For example, a memory-foam pillow is great, but it does little good if it is always placed in the same position. Furthermore, soft, pillow-like wedges may be used to help clients remain on their sides while lying in bed between repositioning times.
Some newer beds may suggest automatic turning is available for use. However, these systems do not completely reposition a person. As a result, it is best to use these systems in conjunction with manually repositioning a person.
4. Keep the skin dry and clean
Incontinence is one of the biggest factors associated with the development of pressure sores. When bowel movement or urine stays in contact with the skin, acids and enzymes in them will begin to cause excoriation and degradation of the skin faster than usual. When combined with limited ability to reposition oneself, a client may develop a pressure sore in the perineal area faster.
If the area appears to become reddened, the client may have developed a Stage I pressure sore. When this occurs, it is best to assume the area has been subject to more intense pressures. You can proceed with an appropriate treatment, such as the use of a barrier cream to help prevent further excoriation due to bodily substances. However, the use of a barrier cream does not negate the need for continued repositioning and movement to help prevent worsening of the area.
5. Encourage clients to maintain a healthy diet
The benefits of a well-functioning circulatory system are only as good as the nutrients it delivers. It is important for older people to strive to eat a well-balanced, healthy diet, as a Medscape article notes. In fact, optimizing the nutritional status of a client living with a pressure sore is key to ensuring successful treatment. For your clients living with metabolic disorders, such as diabetes, a healthy diet can go much further than simply preventing or encouraging the healing of pressure sores.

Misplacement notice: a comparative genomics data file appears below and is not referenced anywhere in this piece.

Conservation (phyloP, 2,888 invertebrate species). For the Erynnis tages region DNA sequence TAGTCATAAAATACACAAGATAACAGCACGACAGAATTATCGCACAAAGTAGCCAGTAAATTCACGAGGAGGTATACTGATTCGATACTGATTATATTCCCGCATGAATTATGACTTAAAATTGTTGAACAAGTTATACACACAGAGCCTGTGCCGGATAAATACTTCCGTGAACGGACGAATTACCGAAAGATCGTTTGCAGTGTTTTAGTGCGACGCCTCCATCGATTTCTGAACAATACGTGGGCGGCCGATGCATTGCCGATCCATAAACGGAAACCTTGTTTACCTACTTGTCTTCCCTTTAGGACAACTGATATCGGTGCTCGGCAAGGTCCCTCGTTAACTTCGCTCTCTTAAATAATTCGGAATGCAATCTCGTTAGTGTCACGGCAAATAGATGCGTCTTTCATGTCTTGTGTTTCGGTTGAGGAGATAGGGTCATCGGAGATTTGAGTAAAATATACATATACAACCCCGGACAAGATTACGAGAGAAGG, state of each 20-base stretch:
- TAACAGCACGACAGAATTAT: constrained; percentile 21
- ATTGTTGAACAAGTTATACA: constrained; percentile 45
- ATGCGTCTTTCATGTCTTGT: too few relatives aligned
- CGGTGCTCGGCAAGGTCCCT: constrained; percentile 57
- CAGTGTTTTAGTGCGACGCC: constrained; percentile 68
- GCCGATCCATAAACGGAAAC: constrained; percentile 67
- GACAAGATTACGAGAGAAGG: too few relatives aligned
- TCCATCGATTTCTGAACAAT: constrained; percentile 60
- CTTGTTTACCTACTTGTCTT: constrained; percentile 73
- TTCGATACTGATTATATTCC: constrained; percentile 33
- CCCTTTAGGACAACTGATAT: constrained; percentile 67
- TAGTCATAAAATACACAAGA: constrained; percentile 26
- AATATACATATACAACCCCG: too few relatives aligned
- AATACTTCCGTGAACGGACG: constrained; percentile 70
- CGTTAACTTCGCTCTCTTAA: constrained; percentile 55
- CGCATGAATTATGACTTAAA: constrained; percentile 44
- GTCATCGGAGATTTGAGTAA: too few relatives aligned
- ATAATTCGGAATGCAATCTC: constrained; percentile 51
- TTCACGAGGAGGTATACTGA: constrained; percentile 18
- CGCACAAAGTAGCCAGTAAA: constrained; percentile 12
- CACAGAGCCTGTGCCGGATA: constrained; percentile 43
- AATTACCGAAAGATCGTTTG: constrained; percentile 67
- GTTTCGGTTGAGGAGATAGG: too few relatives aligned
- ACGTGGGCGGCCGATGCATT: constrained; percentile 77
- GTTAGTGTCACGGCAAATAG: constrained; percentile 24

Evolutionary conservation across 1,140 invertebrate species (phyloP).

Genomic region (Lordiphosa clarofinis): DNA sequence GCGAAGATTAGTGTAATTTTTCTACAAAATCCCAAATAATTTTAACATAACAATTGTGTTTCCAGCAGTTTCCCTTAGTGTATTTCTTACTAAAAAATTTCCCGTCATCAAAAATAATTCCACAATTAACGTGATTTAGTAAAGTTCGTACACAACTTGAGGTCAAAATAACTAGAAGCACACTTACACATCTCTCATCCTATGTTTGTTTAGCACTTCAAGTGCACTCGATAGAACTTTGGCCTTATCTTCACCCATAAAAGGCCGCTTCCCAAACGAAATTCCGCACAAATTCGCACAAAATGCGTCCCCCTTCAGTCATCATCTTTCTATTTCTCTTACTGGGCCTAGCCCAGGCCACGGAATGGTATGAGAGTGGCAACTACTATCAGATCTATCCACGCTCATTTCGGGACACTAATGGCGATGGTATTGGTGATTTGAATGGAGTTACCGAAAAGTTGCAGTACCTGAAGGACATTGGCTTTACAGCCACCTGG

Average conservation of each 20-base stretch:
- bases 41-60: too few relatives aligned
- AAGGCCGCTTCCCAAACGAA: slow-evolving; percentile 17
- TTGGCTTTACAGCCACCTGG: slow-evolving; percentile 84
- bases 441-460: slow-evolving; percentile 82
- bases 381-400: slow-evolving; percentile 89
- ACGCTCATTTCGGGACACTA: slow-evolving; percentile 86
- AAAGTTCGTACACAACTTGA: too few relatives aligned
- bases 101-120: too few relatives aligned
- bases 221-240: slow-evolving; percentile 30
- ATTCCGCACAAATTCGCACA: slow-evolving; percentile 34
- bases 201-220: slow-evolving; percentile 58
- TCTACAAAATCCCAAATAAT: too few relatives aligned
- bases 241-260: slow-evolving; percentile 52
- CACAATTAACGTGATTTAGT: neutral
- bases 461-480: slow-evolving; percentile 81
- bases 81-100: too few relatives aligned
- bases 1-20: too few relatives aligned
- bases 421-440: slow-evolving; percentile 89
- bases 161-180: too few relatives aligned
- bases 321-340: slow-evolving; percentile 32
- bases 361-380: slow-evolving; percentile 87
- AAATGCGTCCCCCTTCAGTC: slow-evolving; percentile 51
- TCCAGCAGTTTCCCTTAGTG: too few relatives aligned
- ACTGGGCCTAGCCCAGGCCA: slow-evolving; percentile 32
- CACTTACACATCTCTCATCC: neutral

6. Manage chronic health conditions effectively
Chronic health conditions may also impact risk for developing pressure injuries. Any condition that affects the function of the cardiovascular system may result in poor circulation and greater risk for pressure sores, as guidance on Healthline states. As a result, the effective management of these conditions remains critical to preventing the development or worsening of pressure sores.
This may include monitoring fluid intake for those with heart failure, maintaining dietary restrictions for people with kidney disease, or ensuring that medication interactions do not result in poor circulatory function.
7. Create incentives to prevent pressure sores
Caregivers of older adults play major roles in preventing the development of pressure sores, so consider implementing an incentive-based program. This program can use data from your pressure sore tracking measures to provide a reward or recognition to caregivers who maintain repositioning and actively work to reduce the prevalence of pressure sores among those in your care.
Put these steps into action today
Healthcare leaders can take many different paths to reducing pressure sores among their older clients. You could even have a brainstorming session with caregivers about the best ways to knock out pressure sores for your population of clients.
Whether people are receiving care in the hospital, long-term care facilities, or at home, these seven steps can be implemented to prevent pressure injuries. Since it is in the best interest of your organization and the people you serve, start using these strategies to prevent pressure sores and stay informed about the latest evidence-based practices.
Editor’s Note: This blog post was originally published in October 2016 and has been updated.